The Risk Management Agency (RMA) revised the Grass Seed Crop Provisions to clarify how producers can use prices from their production contracts for crop insurance purposes. Specifically, if producers have multiple contracts with different prices, the clarifications illustrate how to calculate a weighted average price. RMA also increased the maximum contract price factor from 1.20 to 1.60 and moved the factor to the actuarial documents so that it can be updated more easily in the future.

When provided in the actuarial documents, the Hurricane Insurance Protection - Wind Index (HIP-WI) Endorsement is available for both Catastrophic (CAT) and additional coverage for Common Crop Insurance Policy Basic Provisions policies in counties near the Gulf of Mexico, Atlantic Ocean, and Hawaii.

The following changes are applicable for the 2023 and succeeding crop years:

  • Revision of the definition of “Hurricane coverage range”;
  • Clarification that the coverage provided by the Endorsement may be combined with other endorsements that do not duplicate the coverage of HIP-WI, and is not limited to the Supplemental Coverage Option (SCO) Endorsement and the Stacked Income Protection Plan (STAX); and
  • Revision to clarify that other endorsements not limited to SCO and STAX may be used to calculate the Hurricane Protection Amount.

The Risk Management Agency (RMA revised the Malting Barley Endorsement to make the following clarifications for the 2023 and succeeding crop years:

  • Throughout Crop Provisions, changed “fall” to “winter” to be consistent with terminology in the Small Grains Crop Provisions.
  • Clarified the definition of “local market price” to ensure the local market price applies to malting barley accepted at a reduced price (in addition to rejections) for failing to meet contract or Special Provisions specifications, as applicable; and
  • Limited minimum calculated indemnity to zero in section 8(a)(6).

April 29, 2022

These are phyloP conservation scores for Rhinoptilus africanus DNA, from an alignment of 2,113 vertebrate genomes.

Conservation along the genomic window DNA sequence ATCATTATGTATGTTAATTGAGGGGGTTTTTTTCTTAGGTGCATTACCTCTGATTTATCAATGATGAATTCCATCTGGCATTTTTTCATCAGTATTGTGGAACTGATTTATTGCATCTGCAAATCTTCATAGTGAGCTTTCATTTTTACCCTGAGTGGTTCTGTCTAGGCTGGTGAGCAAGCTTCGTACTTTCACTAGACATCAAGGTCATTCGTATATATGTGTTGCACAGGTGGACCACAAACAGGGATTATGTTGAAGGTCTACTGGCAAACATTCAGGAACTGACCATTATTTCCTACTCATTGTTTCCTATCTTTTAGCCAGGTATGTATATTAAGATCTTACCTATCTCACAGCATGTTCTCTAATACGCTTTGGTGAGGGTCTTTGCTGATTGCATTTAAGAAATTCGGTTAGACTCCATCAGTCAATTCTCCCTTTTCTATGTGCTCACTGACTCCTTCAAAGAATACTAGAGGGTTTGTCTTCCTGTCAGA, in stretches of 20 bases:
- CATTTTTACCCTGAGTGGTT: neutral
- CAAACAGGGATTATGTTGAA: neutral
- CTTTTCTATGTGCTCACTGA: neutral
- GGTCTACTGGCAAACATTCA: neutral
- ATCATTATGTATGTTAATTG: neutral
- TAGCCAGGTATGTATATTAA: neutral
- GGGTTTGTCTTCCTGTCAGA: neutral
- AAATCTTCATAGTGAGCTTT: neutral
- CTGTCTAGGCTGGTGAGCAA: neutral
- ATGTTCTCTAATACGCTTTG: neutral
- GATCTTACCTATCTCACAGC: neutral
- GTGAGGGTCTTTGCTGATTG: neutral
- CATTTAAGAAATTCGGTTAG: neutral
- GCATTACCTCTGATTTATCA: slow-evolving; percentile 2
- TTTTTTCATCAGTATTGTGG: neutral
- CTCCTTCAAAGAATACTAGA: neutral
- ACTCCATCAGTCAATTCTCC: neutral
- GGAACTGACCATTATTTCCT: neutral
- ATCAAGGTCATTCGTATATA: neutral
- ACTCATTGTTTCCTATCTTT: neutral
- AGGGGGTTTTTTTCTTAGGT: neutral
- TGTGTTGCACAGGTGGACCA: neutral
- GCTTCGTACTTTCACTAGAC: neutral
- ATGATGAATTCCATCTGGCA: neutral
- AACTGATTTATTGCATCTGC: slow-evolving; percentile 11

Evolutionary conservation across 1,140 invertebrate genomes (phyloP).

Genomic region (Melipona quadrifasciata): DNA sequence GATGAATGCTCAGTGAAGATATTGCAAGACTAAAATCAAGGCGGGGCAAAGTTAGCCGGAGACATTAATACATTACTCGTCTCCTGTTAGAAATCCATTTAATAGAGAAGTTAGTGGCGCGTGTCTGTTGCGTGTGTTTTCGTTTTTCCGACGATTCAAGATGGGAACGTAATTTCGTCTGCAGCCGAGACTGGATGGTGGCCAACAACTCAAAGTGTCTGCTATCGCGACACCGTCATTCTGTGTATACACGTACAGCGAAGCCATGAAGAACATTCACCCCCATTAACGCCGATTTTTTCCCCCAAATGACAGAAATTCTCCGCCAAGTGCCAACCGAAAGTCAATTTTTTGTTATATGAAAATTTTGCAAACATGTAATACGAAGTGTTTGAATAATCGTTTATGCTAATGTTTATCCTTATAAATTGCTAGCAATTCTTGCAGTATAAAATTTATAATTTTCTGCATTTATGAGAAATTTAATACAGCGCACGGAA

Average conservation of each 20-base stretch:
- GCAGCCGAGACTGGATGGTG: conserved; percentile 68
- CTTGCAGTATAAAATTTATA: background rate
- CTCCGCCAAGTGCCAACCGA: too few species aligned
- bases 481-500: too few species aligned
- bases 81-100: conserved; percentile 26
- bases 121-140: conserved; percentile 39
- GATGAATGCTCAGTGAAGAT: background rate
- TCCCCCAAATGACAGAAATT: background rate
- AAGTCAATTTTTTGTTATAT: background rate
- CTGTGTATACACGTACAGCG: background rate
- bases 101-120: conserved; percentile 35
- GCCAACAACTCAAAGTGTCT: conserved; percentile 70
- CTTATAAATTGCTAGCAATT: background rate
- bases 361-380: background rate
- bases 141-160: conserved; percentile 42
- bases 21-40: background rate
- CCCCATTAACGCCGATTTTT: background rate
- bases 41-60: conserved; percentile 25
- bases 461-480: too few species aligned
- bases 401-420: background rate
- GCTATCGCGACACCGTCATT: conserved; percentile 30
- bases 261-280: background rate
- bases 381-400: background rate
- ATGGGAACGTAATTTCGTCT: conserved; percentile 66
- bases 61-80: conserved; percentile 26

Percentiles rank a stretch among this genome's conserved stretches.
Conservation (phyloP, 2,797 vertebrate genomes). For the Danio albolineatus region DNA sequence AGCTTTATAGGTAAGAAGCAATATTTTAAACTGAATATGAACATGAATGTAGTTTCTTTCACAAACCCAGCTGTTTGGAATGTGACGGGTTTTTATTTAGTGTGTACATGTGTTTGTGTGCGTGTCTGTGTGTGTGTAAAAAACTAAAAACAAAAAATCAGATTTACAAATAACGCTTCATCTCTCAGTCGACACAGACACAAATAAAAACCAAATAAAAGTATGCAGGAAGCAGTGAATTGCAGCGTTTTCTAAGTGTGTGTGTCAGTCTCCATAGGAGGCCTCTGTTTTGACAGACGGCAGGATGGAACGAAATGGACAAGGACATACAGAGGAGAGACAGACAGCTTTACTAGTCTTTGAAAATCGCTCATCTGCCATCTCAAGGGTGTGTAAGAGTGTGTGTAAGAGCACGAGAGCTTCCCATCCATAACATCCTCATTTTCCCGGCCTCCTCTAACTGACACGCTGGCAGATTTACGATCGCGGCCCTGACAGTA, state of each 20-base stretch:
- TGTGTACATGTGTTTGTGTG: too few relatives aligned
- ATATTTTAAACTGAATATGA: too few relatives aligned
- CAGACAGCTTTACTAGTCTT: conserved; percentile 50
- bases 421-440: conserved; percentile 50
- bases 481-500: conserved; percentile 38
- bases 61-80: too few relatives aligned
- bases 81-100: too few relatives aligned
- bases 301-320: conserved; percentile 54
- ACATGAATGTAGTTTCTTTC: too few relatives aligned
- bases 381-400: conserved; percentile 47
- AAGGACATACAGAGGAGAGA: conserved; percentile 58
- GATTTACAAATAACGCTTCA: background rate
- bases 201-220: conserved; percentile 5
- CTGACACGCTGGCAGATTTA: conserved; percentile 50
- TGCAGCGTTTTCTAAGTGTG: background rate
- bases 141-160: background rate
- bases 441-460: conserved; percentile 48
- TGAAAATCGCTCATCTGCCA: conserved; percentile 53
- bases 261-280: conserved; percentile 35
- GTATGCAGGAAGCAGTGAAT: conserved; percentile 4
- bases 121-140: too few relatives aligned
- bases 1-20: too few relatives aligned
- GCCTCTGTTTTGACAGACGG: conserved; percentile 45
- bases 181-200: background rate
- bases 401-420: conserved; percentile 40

The Federal Crop Insurance Corporation's Board of Directors (Board) approved revisions to the Dairy Revenue Protection (DRP) plan of insurance, under section 508(h) of the Federal Crop Insurance Act, on February 17, 2022. The following revisions are applicable for the 2023 and succeeding crop years:

  • Allow sales to be suspended during the sales period for situations that arise during the sales period in which market conditions adversely change after the fact.
  • Add flexibility to continue coverage when producers experience a disaster at their dairy operation. The insured can use the milk marketing records as of the date of the disaster to determine the milk produced for the rest of the insurance period or use prior milk marketing records if the disaster occurs prior to the start of the insurance period.
  • Revised the policy to clarify that the termination date is June 30. Cancellation during a crop year to submit an application for another DRP policy with a different insurance provider within the same crop year is not allowed.
  • Clarify that an insured cannot have other livestock insurance on the same milk in the same quarterly insurance period.

 

The Federal Crop Insurance Corporation’s Board of Directors (Board) approved revisions to the Livestock Risk Protection (LRP) plans of insurance, under section 508(h) of the Federal Crop Insurance Act, on August 25, 2021, November 19, 2021, and February 17, 2022. The following revisions are applicable for the 2023 and succeeding crop years:

  • Increase head limits:
    • Fed Cattle: 12,000 head per endorsement and 25,000 head per crop year.
    • Feeder Cattle: 12,000 head per endorsement and 25,000 head per crop year.
    • Swine: 70,000 head per endorsement and 750,000 head per crop year.
  • Allow an insured to have both an LRP and Livestock Gross Margin (LGM) policy; however, an insured may not insure the same class of livestock with the same end month or have the same insured livestock insured under multiple policies. Modify the premium offset language to allow an insured the choice to receive indemnities without a reduction to offset premium on any endorsements that have not ended.